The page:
‘Exercise: If your partner wanted two tickets to Paris on a special occasion and instead received flowers from the local garage, how might they react?’ Photograph: Alamy
Following the government announcement that there is to be a radical overhaul of sex and relationship education (SRE) in schools – largely to take into account new online developments – I thought I would take the trouble to see what SRE currently involves. (I know I should know this already, which is one of the reasons I need a bit of RE myself.).
Official guidance on the subject seems to mainly cover sex, contraception, drugs and “recognising abuse” as well as bromides such as “the value of respect, love and care” and “the nature and importance of marriage for family life”. Such teaching of the subject is welcome and well-intentioned, but I do wonder about how you teach relationships. I’ve been trying to learn about them my whole life and still haven’t got the hang of it.
It’s not always just a bull session between teachers and pupils. There is a personal and social education certificate that can be worked towards in some schools. I had a quick look at the assessment criteria and it looks like a breeze. Here are a few of the questions detailed by the Assessment and Qualifications Alliance. My provisional answers appear in italics.
1.1 Communicate three kinds of relationship.
a) Bearable b) Difficult c) Nightmarish.
1.2 Communicate a) two good and b) two bad features that can exist in relationships. Illustrate.
a) Humour – your partner laughing at your jokes (even when they aren’t funny). Tolerance – politely ignoring how much fake laughter annoys the crap out of you.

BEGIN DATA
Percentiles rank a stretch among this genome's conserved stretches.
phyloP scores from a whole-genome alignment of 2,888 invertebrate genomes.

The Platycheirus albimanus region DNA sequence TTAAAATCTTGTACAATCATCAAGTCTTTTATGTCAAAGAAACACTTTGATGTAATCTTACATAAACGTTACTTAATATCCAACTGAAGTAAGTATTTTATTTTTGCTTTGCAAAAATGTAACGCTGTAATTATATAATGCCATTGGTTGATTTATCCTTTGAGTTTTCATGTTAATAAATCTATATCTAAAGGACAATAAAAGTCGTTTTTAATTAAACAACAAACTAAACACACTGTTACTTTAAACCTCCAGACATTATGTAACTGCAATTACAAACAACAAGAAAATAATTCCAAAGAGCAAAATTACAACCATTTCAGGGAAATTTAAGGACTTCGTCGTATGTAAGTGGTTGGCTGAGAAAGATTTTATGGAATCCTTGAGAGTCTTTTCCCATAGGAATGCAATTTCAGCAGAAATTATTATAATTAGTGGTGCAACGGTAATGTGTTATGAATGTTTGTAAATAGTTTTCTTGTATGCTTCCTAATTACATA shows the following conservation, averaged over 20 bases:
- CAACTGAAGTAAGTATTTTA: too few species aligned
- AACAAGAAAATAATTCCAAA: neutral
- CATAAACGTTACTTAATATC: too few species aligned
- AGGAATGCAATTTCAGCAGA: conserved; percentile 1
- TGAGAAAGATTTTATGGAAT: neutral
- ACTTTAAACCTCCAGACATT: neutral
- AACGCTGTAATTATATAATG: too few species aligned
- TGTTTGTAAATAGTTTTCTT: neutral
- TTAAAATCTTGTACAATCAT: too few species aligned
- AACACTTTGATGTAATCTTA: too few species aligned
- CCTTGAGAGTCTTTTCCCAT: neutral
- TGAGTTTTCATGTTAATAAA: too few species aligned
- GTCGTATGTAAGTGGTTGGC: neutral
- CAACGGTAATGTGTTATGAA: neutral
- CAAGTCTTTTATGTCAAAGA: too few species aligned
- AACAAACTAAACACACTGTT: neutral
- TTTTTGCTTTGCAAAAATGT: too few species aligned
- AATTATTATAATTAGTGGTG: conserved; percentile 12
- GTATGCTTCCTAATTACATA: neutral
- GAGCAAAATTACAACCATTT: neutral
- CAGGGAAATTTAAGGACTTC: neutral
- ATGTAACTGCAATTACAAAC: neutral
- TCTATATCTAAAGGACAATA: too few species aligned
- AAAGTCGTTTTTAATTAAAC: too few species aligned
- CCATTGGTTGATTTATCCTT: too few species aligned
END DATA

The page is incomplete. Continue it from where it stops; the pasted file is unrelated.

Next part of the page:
b) Hostility – your partner scraping your dinner into the food wastebin before you’ve had a chance to eat it. Dishonesty – not letting your partner know that you ate it anyway. Or that it was overdone.
1.3 Communicate how a relationship may change over time.
It gets worse – obvs.
Seriously, though, I think relationship education should be something that should be offered to people throughout their lives, not just at school. How does one learn to have relationships other than by the vague application of “respect, love and care”? Having chewed it over, here’s a taste of what a curriculum might look like if I designed it.
Module 1: Self-destructiveness. In many relationships, what people think they are doing and what they are really doing are usually quite different. This is because of subconscious impulses and irrational forces that no one can quite locate or explain.
Exercise: Think of something you did to your partner that they found hurtful but which you can’t explain even to yourself. Explain it without blaming your partner.
Module 2: Advanced communication skills. Basic modules concentrate on clarity, respect, honesty and so on. Higher level studies include a) body language, b) things unsaid and undone, and c) the significance of voice tone.
Exercise: How might you negate a positive comment by use of negative tone of voice or facial expression? Demonstrate with examples.
Module 3: Excuse theory. It is important to have a well-developed understanding of the theory and practice of responsibility evasion. Exercise: What is the difference between an “excuse” and a “reason”? Illustrate with examples.
Module 4: Gift-giving dynamics. Getting a gift wrong can have a negative impact on interpersonal dynamics. Exercise: If your partner wanted two tickets to Paris to celebrate a special occasion and instead received a bunch of cellophane-wrapped carnations from the local garage, how might they react? And how could the effects be mitigated? Illustrate with examples.
And so on.
The truth, I suspect, about relationships is that they can’t be taught – only improvised and survived. I welcome an upgrade of SRE for all that it will teach children about the practical and value aspects of personal life. The psychology of relationships, however, must remain a mystery – for the teachers, I suspect, and for myself, as much as for the students.[“Source-theguardian”]